A brief 10 minutes later, it was tired and not nearly as quick to jerk me off my feet and drag me when I managed to get up. It took me a few minutes to realize this, since I was mostly blinded by the blood flowing out of the big gash in my head. At that point, I had lost my taste for corn-fed venison. I just wanted to get that devil creature off the end of that rope.

I figured if I just let it go with the rope hanging around its neck, it would likely die slow and painfully somewhere. At the time, there was no love at all between me and that deer. At that moment, I hated the thing, and I would venture a guess that the feeling was mutual. Despite the gash in my head and the several large knots where I had cleverly arrested the deer's momentum by bracing my head against various large rocks as it dragged me across the ground, I could still think clearly enough to recognize that there was a small chance that I shared some tiny amount of responsibility for the situation we were in. I didn't want the deer to have to suffer a slow death, so I managed to get it lined back up in between my truck and the feeder - a little trap I had set before hand....kind of like a squeeze chute. I got it to back in there and I started moving up so I could get my rope back.

Did you know that deer bite?

They do! I never in a million years would have thought that a deer would bite somebody, so I was very surprised when ..... I reached up there to grab that rope and the deer grabbed hold of my wrist. Now, when a deer bites you, it is not like being bit by a horse where they just bite you and slide off to then let go. A deer bites you and shakes its head--almost like a pit bull. They bite HARD and it hurts. The proper thing to do when a deer bites you is probably to freeze and draw back slowly. I tried screaming and shaking instead. My method was ineffective.

It seems like the deer was biting and shaking for several minutes, but it was likely only several seconds. I, being smarter than a deer (though you may be questioning that claim by now), tricked it. While I kept it busy tearing the tendons out of my right arm, I reached up with my left hand and pulled that rope loose.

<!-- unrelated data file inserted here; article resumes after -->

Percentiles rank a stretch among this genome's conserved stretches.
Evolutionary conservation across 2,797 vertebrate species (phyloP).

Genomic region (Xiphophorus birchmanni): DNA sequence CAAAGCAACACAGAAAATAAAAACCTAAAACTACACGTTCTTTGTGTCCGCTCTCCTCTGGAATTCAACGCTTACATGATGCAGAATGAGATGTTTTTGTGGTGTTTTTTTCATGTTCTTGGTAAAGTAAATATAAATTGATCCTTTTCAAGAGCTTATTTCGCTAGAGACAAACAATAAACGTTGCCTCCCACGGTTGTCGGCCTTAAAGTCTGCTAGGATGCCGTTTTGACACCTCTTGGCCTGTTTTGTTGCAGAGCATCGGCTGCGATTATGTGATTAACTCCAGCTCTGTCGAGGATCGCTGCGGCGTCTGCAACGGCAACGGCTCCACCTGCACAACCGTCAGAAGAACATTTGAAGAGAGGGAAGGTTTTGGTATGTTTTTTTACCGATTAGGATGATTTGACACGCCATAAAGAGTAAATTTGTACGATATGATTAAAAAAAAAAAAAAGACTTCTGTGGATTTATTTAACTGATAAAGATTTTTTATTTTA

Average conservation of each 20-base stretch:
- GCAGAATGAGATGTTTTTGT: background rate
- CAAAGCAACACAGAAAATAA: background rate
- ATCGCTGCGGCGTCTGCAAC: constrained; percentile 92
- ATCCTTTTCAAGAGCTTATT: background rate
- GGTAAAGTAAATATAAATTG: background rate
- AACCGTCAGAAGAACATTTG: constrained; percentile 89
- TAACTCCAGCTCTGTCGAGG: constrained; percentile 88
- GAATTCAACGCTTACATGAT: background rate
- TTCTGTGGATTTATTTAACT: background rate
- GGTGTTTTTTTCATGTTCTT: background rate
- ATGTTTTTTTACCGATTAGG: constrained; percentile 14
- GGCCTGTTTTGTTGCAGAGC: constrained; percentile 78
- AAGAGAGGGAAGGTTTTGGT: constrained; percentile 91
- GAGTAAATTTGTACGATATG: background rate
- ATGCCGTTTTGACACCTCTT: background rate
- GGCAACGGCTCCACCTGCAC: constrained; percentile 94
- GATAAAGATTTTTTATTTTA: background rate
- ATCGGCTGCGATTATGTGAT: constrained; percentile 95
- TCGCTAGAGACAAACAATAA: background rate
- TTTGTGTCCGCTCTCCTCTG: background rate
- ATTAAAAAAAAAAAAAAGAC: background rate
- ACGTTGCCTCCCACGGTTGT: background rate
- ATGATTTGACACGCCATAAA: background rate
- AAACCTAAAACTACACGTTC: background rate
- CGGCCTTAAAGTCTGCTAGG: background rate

That was when I got my final lesson in deer behavior for the day.

Deer will strike at you with their front feet. They rear right up on their back feet and strike right about head and shoulder level, and their hooves are surprisingly sharp... I learned a long time ago that, when an animal -like a horse --strikes at you with their hooves and you can't get away easily, the best thing to do is try to make a loud noise and make an aggressive move towards the animal. This will usually cause them to back down a bit so you can escape.

This was not a horse.. This was a deer, so obviously, such trickery would not work. In the course of a millisecond, I devised a different strategy. I screamed like a woman and tried to turn and run. The reason I had always been told NOT to try to turn and run from a horse that paws at you is that there is a good chance that it will hit you in the back of the head. Deer may not be so different from horses after all, besides being twice as strong and 3 times as evil, because the second I turned to run, it hit me right in the back of the head and knocked me down.

Now, when a deer paws at you and knocks you down, it does not immediately leave. I suspect it does not recognize that the danger has passed. What they do instead is paw your back and jump up and down on you while you are laying there crying like a little girl and covering your head. I finally managed to crawl under the truck and the deer went away. So now I know why when people go deer hunting they bring a rifle with a sort of even the odds!!

All these events are true so help me God... An Educated Farmer 

Monday, February 14, 2011

Happy Valentine's Day from Our Coop to Yours!

*No Ameracauna bums were harmed during the creation of this card. 

Saturday, February 12, 2011

Red: The H.C.I.C.

Meet Red, she's our H.C.I.C. (Head Chicken In Charge).  Red is a Barred Plymouth Rock; she got her name from the large red comb that rests atop her black and white striped head.  She has the largest comb in the coop.